LO3 - Abdominal Wall

3. Describe the neurovascular supply of the abdominal wall.

Innervation

    • The innervation is regular and segmented in the abdominal wall (similar to the thoracic wall) due to no plexus formations of ventral primary rami T7-T12 (thoraco-abdominal nn.; T12 = subcostal n.). The ventral primary ramus of L1 divides into two named nerves: iliohypogastric (superior; just superior to pubic symphysis) & ilio-inguinal (inferior; inguinal canal region). These spinal nerves provide both afferent and efferent innervation. Understanding the dermatome map of this area is of clinical importance, because visceral afferent pain sensation will often be felt in these areas.

Vasculature

    • There are various superficial vasculature that are located in the superficial fascial layer of the abdomen. Of clinical importance, the superficial epigastric v. is a tributary of the femoral v. With portal hypertension, these veins may become distended and anastomose with patent paraumbilical vv. This is known as caput medusae.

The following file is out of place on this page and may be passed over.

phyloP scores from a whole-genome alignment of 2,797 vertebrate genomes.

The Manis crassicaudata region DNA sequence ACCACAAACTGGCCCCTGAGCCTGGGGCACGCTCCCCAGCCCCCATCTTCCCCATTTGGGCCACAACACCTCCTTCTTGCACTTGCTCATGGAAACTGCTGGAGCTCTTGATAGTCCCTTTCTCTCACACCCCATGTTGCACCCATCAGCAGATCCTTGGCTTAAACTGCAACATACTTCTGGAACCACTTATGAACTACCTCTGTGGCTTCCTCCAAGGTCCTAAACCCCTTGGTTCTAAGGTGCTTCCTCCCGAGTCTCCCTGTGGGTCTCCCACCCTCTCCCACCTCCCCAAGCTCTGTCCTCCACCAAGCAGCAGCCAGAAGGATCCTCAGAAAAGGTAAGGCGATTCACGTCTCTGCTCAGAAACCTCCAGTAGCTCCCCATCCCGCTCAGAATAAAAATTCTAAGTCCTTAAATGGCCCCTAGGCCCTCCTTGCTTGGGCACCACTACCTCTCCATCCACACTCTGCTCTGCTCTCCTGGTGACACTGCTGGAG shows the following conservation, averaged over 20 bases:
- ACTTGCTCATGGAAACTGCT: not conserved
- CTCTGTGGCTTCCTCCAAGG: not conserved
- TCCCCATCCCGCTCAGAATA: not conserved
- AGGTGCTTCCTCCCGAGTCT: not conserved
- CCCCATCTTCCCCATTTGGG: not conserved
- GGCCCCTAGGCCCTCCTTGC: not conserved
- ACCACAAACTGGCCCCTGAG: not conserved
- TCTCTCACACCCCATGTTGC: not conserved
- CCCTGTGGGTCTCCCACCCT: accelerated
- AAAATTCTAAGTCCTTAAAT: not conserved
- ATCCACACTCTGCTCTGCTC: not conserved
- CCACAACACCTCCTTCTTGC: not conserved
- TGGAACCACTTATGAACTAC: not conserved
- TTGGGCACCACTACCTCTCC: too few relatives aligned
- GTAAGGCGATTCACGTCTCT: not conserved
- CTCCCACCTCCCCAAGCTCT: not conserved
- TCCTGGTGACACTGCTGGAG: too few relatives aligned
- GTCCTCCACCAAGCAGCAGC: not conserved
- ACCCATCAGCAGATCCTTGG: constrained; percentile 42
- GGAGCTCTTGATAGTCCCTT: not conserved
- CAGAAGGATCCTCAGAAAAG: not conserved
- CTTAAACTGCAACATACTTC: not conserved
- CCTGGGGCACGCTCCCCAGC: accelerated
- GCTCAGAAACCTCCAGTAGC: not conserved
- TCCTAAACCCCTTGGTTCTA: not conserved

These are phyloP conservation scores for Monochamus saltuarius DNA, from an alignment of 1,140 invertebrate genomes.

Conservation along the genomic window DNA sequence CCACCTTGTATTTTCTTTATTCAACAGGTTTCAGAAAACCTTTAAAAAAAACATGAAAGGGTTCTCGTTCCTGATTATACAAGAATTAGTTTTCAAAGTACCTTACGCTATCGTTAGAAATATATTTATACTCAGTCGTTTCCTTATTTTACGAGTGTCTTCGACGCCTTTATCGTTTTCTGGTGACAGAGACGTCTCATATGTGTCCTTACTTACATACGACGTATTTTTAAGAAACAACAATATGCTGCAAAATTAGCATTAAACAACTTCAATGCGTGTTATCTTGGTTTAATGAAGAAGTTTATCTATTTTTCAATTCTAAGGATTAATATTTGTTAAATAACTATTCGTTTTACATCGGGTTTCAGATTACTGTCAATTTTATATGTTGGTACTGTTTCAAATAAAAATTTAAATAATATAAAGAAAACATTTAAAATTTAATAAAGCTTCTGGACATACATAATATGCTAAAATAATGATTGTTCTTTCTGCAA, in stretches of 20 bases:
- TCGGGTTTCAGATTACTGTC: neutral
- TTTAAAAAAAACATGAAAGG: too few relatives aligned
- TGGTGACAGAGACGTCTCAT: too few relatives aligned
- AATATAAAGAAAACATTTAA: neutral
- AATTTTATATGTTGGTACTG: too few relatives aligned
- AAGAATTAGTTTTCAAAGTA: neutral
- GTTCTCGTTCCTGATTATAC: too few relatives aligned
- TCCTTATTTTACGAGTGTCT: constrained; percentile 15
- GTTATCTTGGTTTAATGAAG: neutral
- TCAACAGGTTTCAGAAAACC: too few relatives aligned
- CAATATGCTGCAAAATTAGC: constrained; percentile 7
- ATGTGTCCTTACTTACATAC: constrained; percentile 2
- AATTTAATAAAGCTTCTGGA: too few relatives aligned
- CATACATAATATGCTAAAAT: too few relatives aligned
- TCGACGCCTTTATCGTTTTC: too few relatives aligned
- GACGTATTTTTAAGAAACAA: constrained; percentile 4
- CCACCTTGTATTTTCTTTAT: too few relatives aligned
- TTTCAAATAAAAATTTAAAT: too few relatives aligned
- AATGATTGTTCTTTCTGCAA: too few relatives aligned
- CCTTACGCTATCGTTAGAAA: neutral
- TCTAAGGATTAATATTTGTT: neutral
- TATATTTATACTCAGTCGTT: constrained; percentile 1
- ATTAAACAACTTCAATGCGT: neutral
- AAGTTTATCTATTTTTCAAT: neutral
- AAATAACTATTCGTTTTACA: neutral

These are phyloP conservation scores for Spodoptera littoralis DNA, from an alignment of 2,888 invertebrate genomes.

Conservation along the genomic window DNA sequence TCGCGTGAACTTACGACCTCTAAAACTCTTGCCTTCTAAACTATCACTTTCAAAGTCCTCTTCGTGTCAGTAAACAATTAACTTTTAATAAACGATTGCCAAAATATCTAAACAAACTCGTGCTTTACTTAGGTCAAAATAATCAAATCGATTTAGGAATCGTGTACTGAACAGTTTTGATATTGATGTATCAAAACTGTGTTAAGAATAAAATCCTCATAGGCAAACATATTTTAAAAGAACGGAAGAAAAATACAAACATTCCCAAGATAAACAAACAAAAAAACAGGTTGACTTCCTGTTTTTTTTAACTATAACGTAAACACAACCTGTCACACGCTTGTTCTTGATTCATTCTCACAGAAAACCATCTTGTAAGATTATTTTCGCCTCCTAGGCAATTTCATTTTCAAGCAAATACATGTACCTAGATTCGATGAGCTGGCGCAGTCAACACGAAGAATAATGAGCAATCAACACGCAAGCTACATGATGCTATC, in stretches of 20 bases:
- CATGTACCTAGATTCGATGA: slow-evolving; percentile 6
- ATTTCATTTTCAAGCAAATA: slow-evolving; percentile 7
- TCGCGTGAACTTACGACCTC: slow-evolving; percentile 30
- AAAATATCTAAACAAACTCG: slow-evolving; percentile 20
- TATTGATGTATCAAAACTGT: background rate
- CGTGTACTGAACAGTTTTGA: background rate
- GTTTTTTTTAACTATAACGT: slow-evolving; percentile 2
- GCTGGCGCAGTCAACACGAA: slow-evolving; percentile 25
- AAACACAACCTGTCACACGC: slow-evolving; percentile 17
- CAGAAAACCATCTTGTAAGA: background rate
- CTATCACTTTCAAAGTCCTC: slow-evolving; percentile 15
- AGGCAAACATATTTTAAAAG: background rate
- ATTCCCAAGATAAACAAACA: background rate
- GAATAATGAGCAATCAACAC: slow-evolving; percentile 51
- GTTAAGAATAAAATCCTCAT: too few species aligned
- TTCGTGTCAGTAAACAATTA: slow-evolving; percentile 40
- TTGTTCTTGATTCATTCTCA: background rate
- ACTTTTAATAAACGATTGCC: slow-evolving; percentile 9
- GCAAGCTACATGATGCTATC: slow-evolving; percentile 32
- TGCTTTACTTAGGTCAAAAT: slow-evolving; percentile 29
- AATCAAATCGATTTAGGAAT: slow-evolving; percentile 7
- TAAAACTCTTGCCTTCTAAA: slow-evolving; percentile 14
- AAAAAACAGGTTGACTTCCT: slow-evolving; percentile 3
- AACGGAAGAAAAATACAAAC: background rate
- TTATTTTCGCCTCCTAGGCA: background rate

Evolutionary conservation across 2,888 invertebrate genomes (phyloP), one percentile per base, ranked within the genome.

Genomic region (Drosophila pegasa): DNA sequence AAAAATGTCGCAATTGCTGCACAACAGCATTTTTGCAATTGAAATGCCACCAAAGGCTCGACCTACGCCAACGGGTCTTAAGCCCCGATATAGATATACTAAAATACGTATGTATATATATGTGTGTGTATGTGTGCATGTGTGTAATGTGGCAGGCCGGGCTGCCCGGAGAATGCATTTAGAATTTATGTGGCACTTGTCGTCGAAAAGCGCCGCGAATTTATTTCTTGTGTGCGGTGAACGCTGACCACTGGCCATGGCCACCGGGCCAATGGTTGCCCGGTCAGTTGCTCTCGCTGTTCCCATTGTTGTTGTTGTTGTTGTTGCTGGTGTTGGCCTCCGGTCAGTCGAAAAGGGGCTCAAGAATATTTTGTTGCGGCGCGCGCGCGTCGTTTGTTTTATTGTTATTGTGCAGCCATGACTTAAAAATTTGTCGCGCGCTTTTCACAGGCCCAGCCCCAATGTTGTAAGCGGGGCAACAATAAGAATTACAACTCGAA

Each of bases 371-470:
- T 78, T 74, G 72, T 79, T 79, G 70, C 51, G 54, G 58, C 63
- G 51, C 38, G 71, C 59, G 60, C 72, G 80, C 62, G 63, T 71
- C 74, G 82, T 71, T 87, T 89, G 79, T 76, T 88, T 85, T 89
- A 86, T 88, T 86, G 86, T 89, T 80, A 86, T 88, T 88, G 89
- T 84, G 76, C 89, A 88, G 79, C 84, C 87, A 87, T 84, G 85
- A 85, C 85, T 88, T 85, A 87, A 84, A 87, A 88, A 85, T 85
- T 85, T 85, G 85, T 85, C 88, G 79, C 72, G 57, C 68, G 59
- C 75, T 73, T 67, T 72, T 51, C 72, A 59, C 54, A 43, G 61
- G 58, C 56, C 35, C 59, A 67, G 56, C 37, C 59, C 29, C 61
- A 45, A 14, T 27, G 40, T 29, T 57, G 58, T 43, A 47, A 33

• The main arterial supply and venous drainage of the abdominal wall are the superior & inferior epigastric aa. and vv. These vessels anastomose deep to the rectus abdominis m. Additional supply is derived from intercostal aa.
    • The superior epigastric a. is the continuation of the internal thoracic a. The superior epigastric v. drains into the subclavian v. via the internal thoracic v.
    • The inferior epigastric a. is a branch of the external iliac a. The inferior epigastric v. drains into the external iliac v.

Vasculature

    • There are various superficial vasculature that are located in the superficial fascial layer of the abdomen. Of clinical importance, the superficial epigastric v. is a tributary of the femoral v. With portal hypertension, these veins may become distended and anastomose with patent paraumbilical vv. This is known as caput medusae.
    • The main arterial supply and venous drainage of the abdominal wall are the superior & inferior epigastric aa. and vv. These vessels anastomose deep to the rectus abdominis m. Additional supply is derived from intercostal aa.
    • The superior epigastric a. is the continuation of the internal thoracic a. The superior epigastric v. drains into the subclavian v. via the internal thoracic v.
    • The inferior epigastric a. is a branch of the external iliac a. The inferior epigastric v. drains into the external iliac v.